The “So What” Marketing to Home Health
So what makes your home health care agency unique?
So what makes the services you offer stand out amongst your competition in a crowded marketplace?
So what differentiates your home health care services from those standard services offered by your competition?
So what helps you specifically target medical professionals in order to establish a strong base for patient referrals?
“So What Marketing” is what makes one home health agency succeed while others falter. If you can make the “So What” rule apply –if you can make physicians understand who you are and what makes you unique in the home health care marketplace– you are on your way to establishing and expanding your client/patient population base and increasing your bottom line.
Focusing your business in this manner will require some thought and insight into your current operation before diving into creative solutions. You must begin by asking yourself: What does your agency do well? What do patients and their families say you do exceptionally well? What are your success stories from the field? Find the answers to these and other important questions about your current operation by collecting information from your staff and their case studies, as well as your patients and their family members who have used your agency’s services. Read the accounts and make notes on the similarities in the stories you hear. Focus on areas in which your agency shows strength and a distinct competitive advantage.
Examine your nursing staff. Get to know their backgrounds and their areas of expertise. Do you have a core group of health care professionals amongst your staff with similar skill sets? For instance, is there a group of wound care specialists at your agency? Cardiac care nurses? Nurses trained in diabetic care? Keep in mind that a number of nurses with similar professional experiences and expertise represent an important market niche in a field, which you can then market to physicians.
As the marketing representative for a home health agency, it becomes your job to know and clearly communicate the strengths, expertise and the nursing care concentrations within your company. You must be able to walk into any physicians’ office–from an orthopedist to a neurologist to a cardiologist to a gerontologist–and promote your agency’s services as the perfect fit to meet the specific needs and care requirements of that particular physician’s patient base.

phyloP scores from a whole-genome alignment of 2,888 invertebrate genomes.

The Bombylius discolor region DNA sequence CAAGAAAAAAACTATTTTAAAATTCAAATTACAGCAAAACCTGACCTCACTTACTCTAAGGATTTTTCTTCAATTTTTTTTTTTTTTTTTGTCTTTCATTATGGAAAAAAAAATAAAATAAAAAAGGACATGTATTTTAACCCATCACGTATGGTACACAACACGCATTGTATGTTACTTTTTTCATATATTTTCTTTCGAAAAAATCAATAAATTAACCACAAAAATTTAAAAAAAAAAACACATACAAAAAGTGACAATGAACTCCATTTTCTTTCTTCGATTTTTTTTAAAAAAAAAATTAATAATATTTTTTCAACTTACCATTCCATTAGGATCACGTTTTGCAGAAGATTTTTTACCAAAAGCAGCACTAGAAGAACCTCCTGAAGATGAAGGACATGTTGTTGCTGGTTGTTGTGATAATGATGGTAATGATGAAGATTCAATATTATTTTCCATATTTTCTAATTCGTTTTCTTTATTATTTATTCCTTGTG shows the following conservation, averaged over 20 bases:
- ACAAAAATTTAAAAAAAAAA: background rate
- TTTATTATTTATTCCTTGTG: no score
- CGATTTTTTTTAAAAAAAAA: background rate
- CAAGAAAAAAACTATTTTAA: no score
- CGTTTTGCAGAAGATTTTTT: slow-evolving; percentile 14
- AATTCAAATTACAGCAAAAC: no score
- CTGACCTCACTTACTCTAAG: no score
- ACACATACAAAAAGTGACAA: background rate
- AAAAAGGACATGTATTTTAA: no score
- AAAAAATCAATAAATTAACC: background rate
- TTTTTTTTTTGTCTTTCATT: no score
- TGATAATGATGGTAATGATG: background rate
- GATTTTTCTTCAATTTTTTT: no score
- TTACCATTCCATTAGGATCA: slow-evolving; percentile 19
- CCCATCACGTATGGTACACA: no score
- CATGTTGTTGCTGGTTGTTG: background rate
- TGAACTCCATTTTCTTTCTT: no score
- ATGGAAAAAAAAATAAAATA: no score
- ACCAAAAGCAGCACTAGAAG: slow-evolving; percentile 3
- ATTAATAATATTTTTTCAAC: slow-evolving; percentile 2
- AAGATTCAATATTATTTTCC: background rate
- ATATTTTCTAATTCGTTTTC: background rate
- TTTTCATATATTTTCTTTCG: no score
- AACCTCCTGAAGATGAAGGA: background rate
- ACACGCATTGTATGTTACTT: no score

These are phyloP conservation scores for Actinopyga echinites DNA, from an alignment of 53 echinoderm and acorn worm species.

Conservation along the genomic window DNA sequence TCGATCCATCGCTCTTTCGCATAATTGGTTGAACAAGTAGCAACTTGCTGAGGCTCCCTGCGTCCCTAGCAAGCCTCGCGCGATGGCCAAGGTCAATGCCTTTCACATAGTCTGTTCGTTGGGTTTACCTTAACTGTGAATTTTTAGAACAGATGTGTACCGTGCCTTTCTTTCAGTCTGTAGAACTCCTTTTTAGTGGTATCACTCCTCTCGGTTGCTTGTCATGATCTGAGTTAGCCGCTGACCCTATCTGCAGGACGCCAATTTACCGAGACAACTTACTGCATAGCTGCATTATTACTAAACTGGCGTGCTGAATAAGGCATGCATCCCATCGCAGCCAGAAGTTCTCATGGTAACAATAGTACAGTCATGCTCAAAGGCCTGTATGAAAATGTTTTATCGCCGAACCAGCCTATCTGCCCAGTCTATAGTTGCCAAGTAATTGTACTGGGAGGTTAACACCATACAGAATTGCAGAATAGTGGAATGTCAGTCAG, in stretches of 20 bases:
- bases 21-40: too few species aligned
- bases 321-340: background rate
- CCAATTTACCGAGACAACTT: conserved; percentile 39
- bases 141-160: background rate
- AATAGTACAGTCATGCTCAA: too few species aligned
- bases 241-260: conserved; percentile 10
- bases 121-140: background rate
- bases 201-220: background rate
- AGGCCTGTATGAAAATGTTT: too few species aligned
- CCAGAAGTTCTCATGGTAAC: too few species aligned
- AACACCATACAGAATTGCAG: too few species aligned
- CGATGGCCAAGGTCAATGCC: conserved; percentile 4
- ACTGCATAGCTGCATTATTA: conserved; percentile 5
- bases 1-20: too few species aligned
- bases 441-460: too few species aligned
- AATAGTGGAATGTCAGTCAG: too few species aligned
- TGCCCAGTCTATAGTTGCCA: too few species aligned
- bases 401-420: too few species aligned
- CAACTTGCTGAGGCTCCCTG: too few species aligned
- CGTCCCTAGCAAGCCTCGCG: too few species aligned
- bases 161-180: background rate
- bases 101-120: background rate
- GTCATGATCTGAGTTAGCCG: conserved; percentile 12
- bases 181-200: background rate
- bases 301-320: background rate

A case study we often use is the podiatrist.
Our hypothetical diabetic patient with a diabetic ulcer on his foot is referred to Home Health from a podiatrist. The hypothetical patient needs a physical therapist (PT) to learn to walk in his home from the shag carpet in his living room to the linoleum in his kitchen and back again (navigating over multiple surfaces). The ulcer on his heel has left our patient with issues with his balance. In a case such as this one, OT can also be invaluable by providing more comprehensive and complete self-care activities, such as doing feet inspections with adaptive equipment–bringing the foot upside down to look for additional ulcers. Our hypothetical patient, like many diabetics, is older and somewhat overweight. He is unable to turn his foot in this uncomfortable position. Left alone, he will be unaware of progressively deteriorating conditions on his foot. In this instance, the OT trains the patient how to use adaptive medical equipment, such as a long-handled mirror to see the bottom of the patient’s feet.
Our patient may also benefit from home health care services that provide a safety evaluation of his home. For instance, a simple scatter rug with fringe can be a dangerous accessory to a diabetic with a walker, a cane or an ulcerated foot. A home health nurse can assist in the management of our patient’s medications, can teach syringe care, and can label foods in the kitchen with red (“bad”) stickers and green (“good”) stickers. Our hypothetical patient, for example, didn’t know that orange juice, loaded with vitamin C, is actually a poor choice for his diabetes, as it is a sugary drink that can spike a diabetic reaction.
As a marketer for the home health agency, it becomes your job to use these types of patient vignettes –or others like it– to teach physicians the benefits of using your home health care professionals to provide a complete package of services to treat his/her patients when they leave the physician’s office.
Do you specialize in cardiac care after heart attacks? Does your staff heal wounds faster than other home health agencies? Do your nurses put in extra time at patients’ homes going over medications and organizing dosages for the next day? Do your nurses go the extra mile? Your sales team can promote these benefits when meeting face to face with physicians, office staff or hospital personnel. These “extras” often do come up in discussions with the decision makers and should be pointed out.
So what does make your agency stand out? It is your job to find a clear and concise answer to that all-important question and to be able to target your response to whomever is asking. So What Marketing done right will, indeed, make you a top contender in the home health marketplace.
Standing out in the crowd can be difficult, but there are great tools that can help you succeed. Check out our High Performance Sales Academy and and The Roadmap to Referrals – 52 weeks of patient vignettes and Specific Referral Generating Questions can set yourself apart today!
Melanie Stover OT, MBA, MS/ISM
Co-Owner of Home Care Sales